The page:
The first step to eliminate bias and discrimination in the workplace is to first understand what it is. Age discrimination can come in many forms, so it’s important for employers to recognise what they are.
We like to think we’re fostering a good workplace culture, but there might be things we and our employees are unknowingly doing that are contributing toward older people feeling insecure and discriminated against while at work.
People today are living longer than ever before. The average retirement age has risen in most countries, with employees working well into their 60s. The nation’s workforce is reflecting these changes as seniors (generally classed as those aged 50+) are representing one of the highest percentages of people in the current workforce.
Despite this ageing workforce and laws prohibiting any type of discrimination towards older workers, ageism in the workplace is still very apparent.
Even if your company has an anti-discriminatory policy and work hard to prevent age bias, it can be easy to overlook some things that may count as ageism or age-related discrimination. Let’s begin by understanding what age discrimination is.
What is age discrimination?
Age discrimination, also known as ageism or age bias, is stereotyping and/or discrimination against an individual or group of individuals on the basis of their age.
Age discrimination can include ways older people are represented in the media; portraying a less than favourable image. It can also include being treated unfairly or being the victim of bullying or emotional and physical abuse.
Ageism at work can also apply to younger workers. However, there appears to be a higher prevalence of discrimination among older adults in workplaces today, with a considerable amount of studies finding that seniors’ experiences of ageism in the workplace have almost doubled in the last five years.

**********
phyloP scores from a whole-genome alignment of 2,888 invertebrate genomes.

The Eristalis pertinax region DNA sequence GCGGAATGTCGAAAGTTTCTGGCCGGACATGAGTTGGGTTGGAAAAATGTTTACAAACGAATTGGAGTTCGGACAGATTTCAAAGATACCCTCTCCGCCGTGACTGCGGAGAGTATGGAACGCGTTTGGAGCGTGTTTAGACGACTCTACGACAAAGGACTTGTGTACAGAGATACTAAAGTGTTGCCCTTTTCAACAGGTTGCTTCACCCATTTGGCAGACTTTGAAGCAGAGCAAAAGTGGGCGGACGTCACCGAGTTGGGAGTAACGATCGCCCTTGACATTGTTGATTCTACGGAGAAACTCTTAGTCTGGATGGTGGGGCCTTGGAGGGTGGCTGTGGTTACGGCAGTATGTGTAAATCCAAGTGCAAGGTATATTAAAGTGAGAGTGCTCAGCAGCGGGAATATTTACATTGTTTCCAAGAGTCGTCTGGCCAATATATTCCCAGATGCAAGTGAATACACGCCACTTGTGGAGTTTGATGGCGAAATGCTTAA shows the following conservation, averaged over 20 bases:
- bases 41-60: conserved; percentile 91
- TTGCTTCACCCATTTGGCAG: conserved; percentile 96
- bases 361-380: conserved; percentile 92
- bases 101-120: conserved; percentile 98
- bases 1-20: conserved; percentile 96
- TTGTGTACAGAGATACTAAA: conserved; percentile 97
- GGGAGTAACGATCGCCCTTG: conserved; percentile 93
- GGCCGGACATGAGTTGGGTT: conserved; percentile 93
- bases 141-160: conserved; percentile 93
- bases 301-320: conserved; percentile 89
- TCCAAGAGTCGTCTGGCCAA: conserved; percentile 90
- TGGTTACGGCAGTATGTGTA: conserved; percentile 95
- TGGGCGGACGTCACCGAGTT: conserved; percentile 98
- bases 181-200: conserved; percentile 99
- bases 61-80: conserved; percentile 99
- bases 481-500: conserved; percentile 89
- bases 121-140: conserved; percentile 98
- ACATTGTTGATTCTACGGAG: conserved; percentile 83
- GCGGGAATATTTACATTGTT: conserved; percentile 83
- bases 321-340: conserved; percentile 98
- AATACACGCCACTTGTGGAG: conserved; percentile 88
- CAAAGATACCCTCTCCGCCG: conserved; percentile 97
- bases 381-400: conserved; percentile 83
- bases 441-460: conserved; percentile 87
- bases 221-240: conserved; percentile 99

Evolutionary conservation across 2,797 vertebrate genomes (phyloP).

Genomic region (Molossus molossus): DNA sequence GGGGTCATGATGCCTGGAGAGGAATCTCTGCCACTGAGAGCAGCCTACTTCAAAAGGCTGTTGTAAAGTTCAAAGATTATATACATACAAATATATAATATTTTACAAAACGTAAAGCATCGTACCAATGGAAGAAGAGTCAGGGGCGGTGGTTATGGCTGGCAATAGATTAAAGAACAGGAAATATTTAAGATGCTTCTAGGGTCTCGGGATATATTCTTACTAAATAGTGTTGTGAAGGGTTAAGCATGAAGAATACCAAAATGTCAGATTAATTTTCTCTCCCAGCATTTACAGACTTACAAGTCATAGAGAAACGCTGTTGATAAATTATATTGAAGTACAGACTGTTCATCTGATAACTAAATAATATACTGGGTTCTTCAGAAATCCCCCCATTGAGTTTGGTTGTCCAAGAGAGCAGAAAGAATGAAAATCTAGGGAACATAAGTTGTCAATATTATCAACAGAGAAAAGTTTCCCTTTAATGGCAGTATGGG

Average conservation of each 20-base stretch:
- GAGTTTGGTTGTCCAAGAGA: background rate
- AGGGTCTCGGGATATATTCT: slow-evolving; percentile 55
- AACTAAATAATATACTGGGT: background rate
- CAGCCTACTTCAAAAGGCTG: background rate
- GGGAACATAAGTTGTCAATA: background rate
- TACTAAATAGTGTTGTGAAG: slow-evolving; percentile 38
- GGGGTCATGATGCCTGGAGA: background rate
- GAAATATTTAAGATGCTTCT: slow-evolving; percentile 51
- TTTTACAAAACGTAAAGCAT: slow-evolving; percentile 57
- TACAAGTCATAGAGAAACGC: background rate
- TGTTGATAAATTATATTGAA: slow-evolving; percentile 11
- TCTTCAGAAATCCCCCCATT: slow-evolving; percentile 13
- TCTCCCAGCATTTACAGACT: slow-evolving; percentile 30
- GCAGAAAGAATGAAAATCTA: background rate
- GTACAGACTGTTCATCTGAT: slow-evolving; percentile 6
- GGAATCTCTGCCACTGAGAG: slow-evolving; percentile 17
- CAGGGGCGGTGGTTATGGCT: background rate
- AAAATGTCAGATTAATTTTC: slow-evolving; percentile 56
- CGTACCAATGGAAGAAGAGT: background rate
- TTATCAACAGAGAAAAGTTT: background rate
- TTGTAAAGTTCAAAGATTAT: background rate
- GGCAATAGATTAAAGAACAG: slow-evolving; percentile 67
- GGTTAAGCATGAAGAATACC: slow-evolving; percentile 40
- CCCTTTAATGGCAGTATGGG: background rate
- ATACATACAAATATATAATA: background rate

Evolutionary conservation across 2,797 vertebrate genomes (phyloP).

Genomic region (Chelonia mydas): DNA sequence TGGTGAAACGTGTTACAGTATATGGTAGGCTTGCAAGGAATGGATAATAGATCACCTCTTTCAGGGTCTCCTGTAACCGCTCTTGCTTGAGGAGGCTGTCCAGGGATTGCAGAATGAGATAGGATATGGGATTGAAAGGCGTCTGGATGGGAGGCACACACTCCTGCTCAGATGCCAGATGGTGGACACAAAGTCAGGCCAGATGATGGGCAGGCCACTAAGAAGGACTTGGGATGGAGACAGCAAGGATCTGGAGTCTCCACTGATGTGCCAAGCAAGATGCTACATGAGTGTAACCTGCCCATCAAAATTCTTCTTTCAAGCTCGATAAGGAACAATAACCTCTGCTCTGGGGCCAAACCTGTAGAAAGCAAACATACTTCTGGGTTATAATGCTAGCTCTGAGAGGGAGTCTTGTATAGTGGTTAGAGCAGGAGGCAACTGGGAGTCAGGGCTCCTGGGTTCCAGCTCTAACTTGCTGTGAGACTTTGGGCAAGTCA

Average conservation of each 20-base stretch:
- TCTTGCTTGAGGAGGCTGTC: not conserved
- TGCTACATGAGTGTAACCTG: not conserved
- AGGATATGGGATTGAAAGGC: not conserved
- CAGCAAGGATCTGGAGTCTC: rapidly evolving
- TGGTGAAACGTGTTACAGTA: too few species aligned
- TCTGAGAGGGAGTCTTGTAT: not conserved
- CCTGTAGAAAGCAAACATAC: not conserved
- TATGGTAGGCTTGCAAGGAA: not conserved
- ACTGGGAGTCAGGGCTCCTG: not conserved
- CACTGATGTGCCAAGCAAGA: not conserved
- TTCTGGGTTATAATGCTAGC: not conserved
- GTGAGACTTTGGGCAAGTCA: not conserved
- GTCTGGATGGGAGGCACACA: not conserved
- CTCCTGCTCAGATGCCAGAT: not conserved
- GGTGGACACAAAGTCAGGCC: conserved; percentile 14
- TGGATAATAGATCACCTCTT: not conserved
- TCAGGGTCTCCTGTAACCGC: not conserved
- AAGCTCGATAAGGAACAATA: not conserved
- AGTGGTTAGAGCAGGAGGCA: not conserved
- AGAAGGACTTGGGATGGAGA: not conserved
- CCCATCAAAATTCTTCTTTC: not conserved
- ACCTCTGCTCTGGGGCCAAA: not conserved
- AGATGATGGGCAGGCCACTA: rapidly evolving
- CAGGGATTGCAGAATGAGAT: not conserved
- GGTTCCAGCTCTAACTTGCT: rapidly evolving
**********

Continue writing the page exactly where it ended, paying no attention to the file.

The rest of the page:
While the global average minimal retirement age is 62 years old, the full retirement age is set to increase from 65 to 67 years by 2023. Despite this, and even with the Age Discrimination Act prohibiting discrimination in employment because of age, older adults are still experiencing ageism and bias in the workplace.
Age discrimination in the workplace
It’s hard to eliminate bias and discrimination against older people if you aren’t quite clear on what constitutes ageism in the workplace.
Many workplaces know that discrimination in any form is wrong, yet, when it comes to age discrimination the lines can be a bit blurry.
For example, many people might not see the harm in greeting someone with, “how are you, old fella?!”. Yet, one should never assume when it comes to making comments – subtle or otherwise – about a person’s age. Similarly, as an employer, you might think nothing wrong with grouping workers together based on their age group.
It might even come from a good place (“they’ll feel more comfortable around others their own age”). Yet what is this communicating to your older employees? You might see it as a positive thing, but perhaps your older workers view it otherwise.
The negative effects of ageism
In the workplace, ageism can cause a lot of harm to a person’s mental health and wellbeing. They may begin to lose interest and become disengaged in their work. They may also take more sick days or present more health problems.